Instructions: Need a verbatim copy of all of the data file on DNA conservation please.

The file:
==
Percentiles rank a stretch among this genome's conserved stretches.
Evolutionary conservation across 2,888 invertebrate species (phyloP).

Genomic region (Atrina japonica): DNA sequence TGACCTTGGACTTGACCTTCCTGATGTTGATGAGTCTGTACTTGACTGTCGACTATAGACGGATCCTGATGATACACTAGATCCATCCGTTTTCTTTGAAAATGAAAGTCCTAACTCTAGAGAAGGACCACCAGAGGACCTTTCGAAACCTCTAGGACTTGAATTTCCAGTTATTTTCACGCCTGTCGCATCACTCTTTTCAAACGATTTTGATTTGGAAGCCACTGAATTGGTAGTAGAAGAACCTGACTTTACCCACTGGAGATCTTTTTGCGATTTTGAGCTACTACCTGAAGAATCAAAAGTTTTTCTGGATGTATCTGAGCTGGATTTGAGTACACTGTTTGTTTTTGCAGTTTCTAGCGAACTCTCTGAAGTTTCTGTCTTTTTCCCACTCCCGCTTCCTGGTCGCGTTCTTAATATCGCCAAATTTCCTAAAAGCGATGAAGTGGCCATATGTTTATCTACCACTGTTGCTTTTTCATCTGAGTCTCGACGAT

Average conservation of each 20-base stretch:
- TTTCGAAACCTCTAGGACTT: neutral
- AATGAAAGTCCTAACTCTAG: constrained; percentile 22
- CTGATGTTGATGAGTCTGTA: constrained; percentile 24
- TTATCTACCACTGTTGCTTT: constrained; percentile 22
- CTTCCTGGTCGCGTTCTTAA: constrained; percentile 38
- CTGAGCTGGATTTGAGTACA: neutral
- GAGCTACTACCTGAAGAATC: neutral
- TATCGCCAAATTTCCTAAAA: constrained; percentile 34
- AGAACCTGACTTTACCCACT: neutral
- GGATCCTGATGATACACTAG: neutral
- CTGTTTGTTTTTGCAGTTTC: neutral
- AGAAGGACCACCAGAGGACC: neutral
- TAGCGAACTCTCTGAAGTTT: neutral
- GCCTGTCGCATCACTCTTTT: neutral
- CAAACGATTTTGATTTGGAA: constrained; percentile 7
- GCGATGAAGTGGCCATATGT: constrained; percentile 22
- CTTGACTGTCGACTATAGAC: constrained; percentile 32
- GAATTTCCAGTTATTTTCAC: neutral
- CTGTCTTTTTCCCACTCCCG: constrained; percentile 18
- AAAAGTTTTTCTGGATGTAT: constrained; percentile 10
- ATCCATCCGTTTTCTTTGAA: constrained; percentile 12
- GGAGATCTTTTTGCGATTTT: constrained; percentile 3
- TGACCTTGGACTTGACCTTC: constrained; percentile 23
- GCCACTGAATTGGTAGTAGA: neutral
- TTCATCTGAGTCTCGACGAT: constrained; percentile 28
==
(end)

Percentiles rank a stretch among this genome's conserved stretches.
Evolutionary conservation across 2,888 invertebrate species (phyloP).

Genomic region (Atrina japonica): DNA sequence TGACCTTGGACTTGACCTTCCTGATGTTGATGAGTCTGTACTTGACTGTCGACTATAGACGGATCCTGATGATACACTAGATCCATCCGTTTTCTTTGAAAATGAAAGTCCTAACTCTAGAGAAGGACCACCAGAGGACCTTTCGAAACCTCTAGGACTTGAATTTCCAGTTATTTTCACGCCTGTCGCATCACTCTTTTCAAACGATTTTGATTTGGAAGCCACTGAATTGGTAGTAGAAGAACCTGACTTTACCCACTGGAGATCTTTTTGCGATTTTGAGCTACTACCTGAAGAATCAAAAGTTTTTCTGGATGTATCTGAGCTGGATTTGAGTACACTGTTTGTTTTTGCAGTTTCTAGCGAACTCTCTGAAGTTTCTGTCTTTTTCCCACTCCCGCTTCCTGGTCGCGTTCTTAATATCGCCAAATTTCCTAAAAGCGATGAAGTGGCCATATGTTTATCTACCACTGTTGCTTTTTCATCTGAGTCTCGACGAT

Average conservation of each 20-base stretch:
- TTTCGAAACCTCTAGGACTT: neutral
- AATGAAAGTCCTAACTCTAG: constrained; percentile 22
- CTGATGTTGATGAGTCTGTA: constrained; percentile 24
- TTATCTACCACTGTTGCTTT: constrained; percentile 22
- CTTCCTGGTCGCGTTCTTAA: constrained; percentile 38
- CTGAGCTGGATTTGAGTACA: neutral
- GAGCTACTACCTGAAGAATC: neutral
- TATCGCCAAATTTCCTAAAA: constrained; percentile 34
- AGAACCTGACTTTACCCACT: neutral
- GGATCCTGATGATACACTAG: neutral
- CTGTTTGTTTTTGCAGTTTC: neutral
- AGAAGGACCACCAGAGGACC: neutral
- TAGCGAACTCTCTGAAGTTT: neutral
- GCCTGTCGCATCACTCTTTT: neutral
- CAAACGATTTTGATTTGGAA: constrained; percentile 7
- GCGATGAAGTGGCCATATGT: constrained; percentile 22
- CTTGACTGTCGACTATAGAC: constrained; percentile 32
- GAATTTCCAGTTATTTTCAC: neutral
- CTGTCTTTTTCCCACTCCCG: constrained; percentile 18
- AAAAGTTTTTCTGGATGTAT: constrained; percentile 10
- ATCCATCCGTTTTCTTTGAA: constrained; percentile 12
- GGAGATCTTTTTGCGATTTT: constrained; percentile 3
- TGACCTTGGACTTGACCTTC: constrained; percentile 23
- GCCACTGAATTGGTAGTAGA: neutral
- TTCATCTGAGTCTCGACGAT: constrained; percentile 28